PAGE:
I first met my “ed-tech-preneur,” Bobby McDonald, in the spring of 2017 when he came to our school to pitch his company’s product: Parlay. We had assembled an audience of about 10 for him, consisting of teachers, administrators and IT staff. In hindsight, I can see how Bobby was facing a dilemma typical of the education industry, in that the ultimate end-users of his product would not be the people who could make the purchasing decision. Bobby handled this by primarily targeting the teachers in the room, hoping that their willingness to try the product would be sufficient to generate an order.
The product itself is a web-based application that helps teachers moderate and assess effective class discussions using two different modes. Teachers can create either a threaded asynchronous discussion for an online course or a synchronous roundtable for a face-to-face course. At the time, the feature that most jumped out at me was the ease with which the teacher could collect data about and provide feedback to the students. The company, Parlay Ideas, raised $150,000 in August 2017 via AngelList for an effective company valuation of $2 million. Then, a year later, it raised a further $400,000 from 2 ‘strategic investors’, one of whom is now the company’s Chief Operating Officer. The company has also expanded its customer base. When I first encountered it, most of its customers were mid sized Ontario independent schools but it has recently added some boards including the District School Board of Niagara.
A 2007 study of technology entrepreneurs by Marvel & Lumpkin found that formal education and depth of experience, and prior knowledge of technology were positively associated with innovation outcomes but that prior knowledge of ways to serve markets (defined as knowing “how technologies can be packaged to meet the needs of a particular market”) is negatively associated with innovation outcomes. Personally, I am the least entrepreneurial person I know; I tend to get stuck in the research phase and never feel ready to take those big risky leaps into action. Marvel & Lumpkin’s study suggests to me that a successful technology entrepreneur needs sufficient knowledge and experience to get off the ground, but not so much so as to entrench them in traditional ways of doing things. If that’s true, then from Bobby’s LinkedIn profile, it is clear that he is perfectly suited to do exactly what he is doing.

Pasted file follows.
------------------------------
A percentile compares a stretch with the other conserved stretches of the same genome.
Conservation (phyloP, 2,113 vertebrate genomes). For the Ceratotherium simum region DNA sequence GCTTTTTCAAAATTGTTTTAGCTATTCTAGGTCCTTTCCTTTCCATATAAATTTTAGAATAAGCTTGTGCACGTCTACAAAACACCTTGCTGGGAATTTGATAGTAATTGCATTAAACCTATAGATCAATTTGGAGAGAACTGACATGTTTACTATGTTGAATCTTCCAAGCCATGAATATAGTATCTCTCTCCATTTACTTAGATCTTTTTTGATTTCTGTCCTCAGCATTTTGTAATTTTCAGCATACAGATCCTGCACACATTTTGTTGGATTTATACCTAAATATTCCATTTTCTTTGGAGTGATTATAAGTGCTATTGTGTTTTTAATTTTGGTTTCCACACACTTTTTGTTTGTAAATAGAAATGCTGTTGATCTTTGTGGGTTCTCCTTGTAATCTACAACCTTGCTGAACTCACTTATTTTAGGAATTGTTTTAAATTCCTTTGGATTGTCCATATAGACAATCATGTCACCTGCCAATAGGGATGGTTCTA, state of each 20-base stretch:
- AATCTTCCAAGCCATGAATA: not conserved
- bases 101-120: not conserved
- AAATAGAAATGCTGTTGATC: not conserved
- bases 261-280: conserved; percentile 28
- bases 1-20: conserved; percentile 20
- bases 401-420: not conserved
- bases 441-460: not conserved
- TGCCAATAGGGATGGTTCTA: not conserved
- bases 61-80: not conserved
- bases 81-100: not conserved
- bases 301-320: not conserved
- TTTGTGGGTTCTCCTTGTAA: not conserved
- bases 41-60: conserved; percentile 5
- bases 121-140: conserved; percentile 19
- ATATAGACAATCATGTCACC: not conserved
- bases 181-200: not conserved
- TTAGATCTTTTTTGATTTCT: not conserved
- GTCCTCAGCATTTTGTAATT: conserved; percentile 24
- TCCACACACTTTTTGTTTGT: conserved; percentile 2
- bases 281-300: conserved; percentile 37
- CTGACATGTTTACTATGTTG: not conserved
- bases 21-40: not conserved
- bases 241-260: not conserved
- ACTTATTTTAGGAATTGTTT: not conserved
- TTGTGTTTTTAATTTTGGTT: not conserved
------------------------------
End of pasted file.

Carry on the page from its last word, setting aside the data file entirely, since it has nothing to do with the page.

Bobby graduated with a business degree from McGill University in 2013. Since then he gained business experience in both the finance and technology industries (CI Investments & Resolver Inc, respectively). At both companies he was involved in sales, and achieved advancement from his initial positions. I find Bobby’s education particularly interesting in light of the old joke, “How do you kill an entrepreneur? Give him an MBA!” I think maybe we’ve all heard a little too much emphasis on Mark Zuckerberg or Steve Jobs dropping out of university, especially in light of Marvel & Lumpkin’s findings about formal education. Bobby has also complimented his own skills by surrounding himself with a team of 5-7 others, most of whom are software developers or hardware engineers. That is probably my biggest takeaway from analyzing Bobby & his company; In order to be a successful ed-tech-preneur, you can actually hire out a lot of the technical expertise!
More about Parlay
Marvel, R. & Lumpkin, G.T. (2007). Technology entrepreneurs’ human capital and its effect on innovation radicalness, in Entrepreneurship Theory & Practice, 31:6, pp 807-828.
McDonald, Bobby. LinkedIn profile. Available at https://www.linkedin.com/in/bobbymcd/ (Accessed September 24, 2018).
Parlay Ideas (2018). Our big news: Parlay raises $400,000 in pre-seed funding. Available at https://parlayideas.com/big-news-parlay-raises-400000-pre-seed-funding/ (Accessed September 26, 2018.)
Parlay Ideas. https://parlayideas.com/ (Accessed September 24, 2018).